Fainting disorder mechanism figured out

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Fainting caused by POTS is regulated by switching gene function off. Image:  Imgur/Twoisnoe

Monash University researchers have discovered the mechanism underlying the fainting disorder, Postural Orthostatic Tachycardia Syndrome (POTS), the condition famously affecting the former lead singer of The Wiggles.

POTS is a disorder characterised by orthostatic intolerance – having difficulty in becoming upright, particularly when standing up from a lying-down position, when a greatly reduced volume of blood returns to the heart. Symptoms can include feeling light-headed, fainting, fatigue and slurred speech. Interestingly, eighty per cent of those with the condition are women.


Greg Page AM, the “Yellow Wiggle,” left the popular children's music group in late 2006 for some years after developing symptoms associated with POTS, later dubbed ‘Wiggles Disease’.

Monash Central Clinical School (CCS) investigators Professor Sam El-Osta and then PhD student Abdul Waleed Khan – who joined the CCS from the Baker Heart and Diabetes Institute with the opening of the new Department of Diabetes at Monash – have revealed that the problem has an epigenetic, rather than genetic, basis.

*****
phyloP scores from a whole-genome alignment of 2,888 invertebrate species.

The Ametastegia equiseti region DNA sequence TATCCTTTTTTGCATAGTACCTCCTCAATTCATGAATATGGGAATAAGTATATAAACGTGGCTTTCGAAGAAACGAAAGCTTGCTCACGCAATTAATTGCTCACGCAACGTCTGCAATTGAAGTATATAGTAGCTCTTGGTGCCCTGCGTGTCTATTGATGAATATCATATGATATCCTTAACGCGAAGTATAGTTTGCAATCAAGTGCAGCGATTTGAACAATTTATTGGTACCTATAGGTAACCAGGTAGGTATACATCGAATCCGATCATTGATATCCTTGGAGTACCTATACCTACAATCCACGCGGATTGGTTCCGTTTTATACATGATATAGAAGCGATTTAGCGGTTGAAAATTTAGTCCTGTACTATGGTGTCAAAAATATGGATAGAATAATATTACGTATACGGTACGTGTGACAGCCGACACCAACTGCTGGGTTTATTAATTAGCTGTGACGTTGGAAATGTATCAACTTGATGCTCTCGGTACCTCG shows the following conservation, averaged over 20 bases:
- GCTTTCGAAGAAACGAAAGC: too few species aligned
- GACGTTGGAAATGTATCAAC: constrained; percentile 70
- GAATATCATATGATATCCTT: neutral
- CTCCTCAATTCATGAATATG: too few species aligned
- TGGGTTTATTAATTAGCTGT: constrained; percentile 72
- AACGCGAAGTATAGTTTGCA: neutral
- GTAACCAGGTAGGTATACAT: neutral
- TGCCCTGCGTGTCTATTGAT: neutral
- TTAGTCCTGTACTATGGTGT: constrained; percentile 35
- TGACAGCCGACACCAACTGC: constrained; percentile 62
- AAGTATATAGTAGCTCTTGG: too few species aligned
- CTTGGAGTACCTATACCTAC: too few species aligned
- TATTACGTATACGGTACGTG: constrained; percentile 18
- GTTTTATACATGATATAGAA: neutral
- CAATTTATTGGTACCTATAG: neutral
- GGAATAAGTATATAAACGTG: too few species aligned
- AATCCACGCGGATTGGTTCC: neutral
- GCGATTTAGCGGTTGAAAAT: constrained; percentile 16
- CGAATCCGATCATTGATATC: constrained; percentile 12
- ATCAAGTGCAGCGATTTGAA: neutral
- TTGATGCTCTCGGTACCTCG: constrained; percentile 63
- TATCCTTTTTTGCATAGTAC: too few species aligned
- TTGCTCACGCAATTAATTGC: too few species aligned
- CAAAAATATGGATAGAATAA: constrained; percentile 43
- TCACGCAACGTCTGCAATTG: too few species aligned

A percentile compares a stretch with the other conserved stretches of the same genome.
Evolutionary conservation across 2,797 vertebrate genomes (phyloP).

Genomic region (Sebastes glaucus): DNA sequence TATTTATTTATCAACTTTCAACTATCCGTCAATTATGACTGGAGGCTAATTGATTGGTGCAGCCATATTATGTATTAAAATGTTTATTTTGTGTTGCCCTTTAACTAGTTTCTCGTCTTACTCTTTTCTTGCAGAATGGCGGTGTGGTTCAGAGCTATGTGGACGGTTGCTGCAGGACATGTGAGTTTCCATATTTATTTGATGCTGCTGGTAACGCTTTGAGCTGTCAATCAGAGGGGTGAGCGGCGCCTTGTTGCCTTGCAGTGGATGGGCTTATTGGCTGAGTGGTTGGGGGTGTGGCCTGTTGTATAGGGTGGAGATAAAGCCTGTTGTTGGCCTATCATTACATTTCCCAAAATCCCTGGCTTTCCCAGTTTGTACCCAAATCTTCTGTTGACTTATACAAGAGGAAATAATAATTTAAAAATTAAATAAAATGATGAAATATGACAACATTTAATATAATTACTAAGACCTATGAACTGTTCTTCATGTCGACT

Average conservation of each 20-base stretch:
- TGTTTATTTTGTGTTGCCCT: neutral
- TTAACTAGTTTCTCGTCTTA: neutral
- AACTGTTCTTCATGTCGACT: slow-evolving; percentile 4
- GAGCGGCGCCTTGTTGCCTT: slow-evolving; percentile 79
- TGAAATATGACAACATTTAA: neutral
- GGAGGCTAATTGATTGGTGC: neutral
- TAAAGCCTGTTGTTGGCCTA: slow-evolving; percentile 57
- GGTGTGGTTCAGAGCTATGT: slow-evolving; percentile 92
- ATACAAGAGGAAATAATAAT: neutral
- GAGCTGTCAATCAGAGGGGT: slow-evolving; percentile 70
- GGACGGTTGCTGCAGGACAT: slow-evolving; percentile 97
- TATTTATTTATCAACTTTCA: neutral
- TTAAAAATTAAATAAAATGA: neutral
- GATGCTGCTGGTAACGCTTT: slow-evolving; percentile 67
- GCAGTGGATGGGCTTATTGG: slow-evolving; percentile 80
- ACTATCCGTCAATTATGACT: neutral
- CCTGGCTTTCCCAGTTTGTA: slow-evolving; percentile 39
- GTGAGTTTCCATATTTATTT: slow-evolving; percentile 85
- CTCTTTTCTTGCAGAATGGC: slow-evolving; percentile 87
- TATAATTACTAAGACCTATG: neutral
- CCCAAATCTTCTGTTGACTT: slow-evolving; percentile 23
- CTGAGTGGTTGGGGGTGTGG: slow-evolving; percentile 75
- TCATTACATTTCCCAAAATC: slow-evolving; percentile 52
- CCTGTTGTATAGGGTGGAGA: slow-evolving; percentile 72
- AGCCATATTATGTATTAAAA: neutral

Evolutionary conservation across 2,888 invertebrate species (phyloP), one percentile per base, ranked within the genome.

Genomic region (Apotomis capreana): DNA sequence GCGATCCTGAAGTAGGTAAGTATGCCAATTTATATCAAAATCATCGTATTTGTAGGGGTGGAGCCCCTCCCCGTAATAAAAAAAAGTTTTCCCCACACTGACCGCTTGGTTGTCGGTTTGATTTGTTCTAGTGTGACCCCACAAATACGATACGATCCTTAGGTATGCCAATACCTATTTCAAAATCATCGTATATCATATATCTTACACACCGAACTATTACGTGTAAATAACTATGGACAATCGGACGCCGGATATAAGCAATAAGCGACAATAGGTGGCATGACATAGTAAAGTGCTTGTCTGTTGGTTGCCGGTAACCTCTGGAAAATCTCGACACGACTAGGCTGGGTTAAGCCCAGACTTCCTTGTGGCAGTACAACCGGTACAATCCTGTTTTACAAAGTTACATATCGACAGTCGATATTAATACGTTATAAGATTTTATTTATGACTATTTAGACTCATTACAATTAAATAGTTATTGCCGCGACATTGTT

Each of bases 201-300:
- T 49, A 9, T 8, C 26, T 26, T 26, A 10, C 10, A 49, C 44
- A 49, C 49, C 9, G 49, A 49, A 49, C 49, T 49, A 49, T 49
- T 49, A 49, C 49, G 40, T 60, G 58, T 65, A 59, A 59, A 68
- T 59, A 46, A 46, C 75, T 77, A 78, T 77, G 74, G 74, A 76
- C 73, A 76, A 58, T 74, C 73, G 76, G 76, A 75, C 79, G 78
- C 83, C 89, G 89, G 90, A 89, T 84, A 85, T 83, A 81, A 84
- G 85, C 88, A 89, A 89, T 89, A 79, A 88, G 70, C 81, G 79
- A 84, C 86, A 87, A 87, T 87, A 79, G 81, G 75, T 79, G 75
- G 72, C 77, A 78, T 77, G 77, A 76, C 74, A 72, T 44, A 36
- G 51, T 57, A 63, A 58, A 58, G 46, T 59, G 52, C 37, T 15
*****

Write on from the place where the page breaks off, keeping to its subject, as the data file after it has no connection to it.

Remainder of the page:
While the gene implicated in POTS – norepinephrine transporter (NET) – was known for several decades, past research had failed to find a genetic mutation responsible for symptoms of POTS.

The CCS scientists discovered chemical marks on the NET gene responsible for repressing or turning the gene off. They delved further and found that a repressor protein called MeCP2 together with a non-coding RNA (let-7i) was critical in the gene silencing.

In another exciting development, the researchers, collaborating with the Baker Institute’s Professor Murray Esler, demonstrated that the NET gene could be re-activated by using the FDA approved drug Vorinostat in blood cells derived from POTS study participants.

“The rationale behind our research into POTS was to understand the regulatory mechanism to piece together some of the key molecules involved in NET gene reactivation,” Professor El-Osta said.

“The drug we used in the study targets specific molecules in the cell to restore NET gene function.”

POTS is a relatively rare condition but the findings may have far wider application.

“This has important therapeutic implications. We have commenced clinical epigenomics studies to assess the generality of the mechanism and therapeutic potential as it pertains to essential hypertension, panic disorder and depressive illness.”

Professor El-Osta is now working with Professor Esler’s team, which is recruiting patients for a much larger study to test the broader application of the compounds investigated, and others like it, that may also reactivate the NET gene.

Dr Khan is doing further postdoctoral work in Stockholm.

Authors include: Khan AW, Ziemann M, Corcoran S, Harikrishnan KN, Okabe J, Rafehi H, Maxwell SS, Esler MD, and El-Osta A.

The paper titled, NET silencing by let-7i in postural tachycardia syndrome, is published in JCI Insight, 2017 and can be viewed here.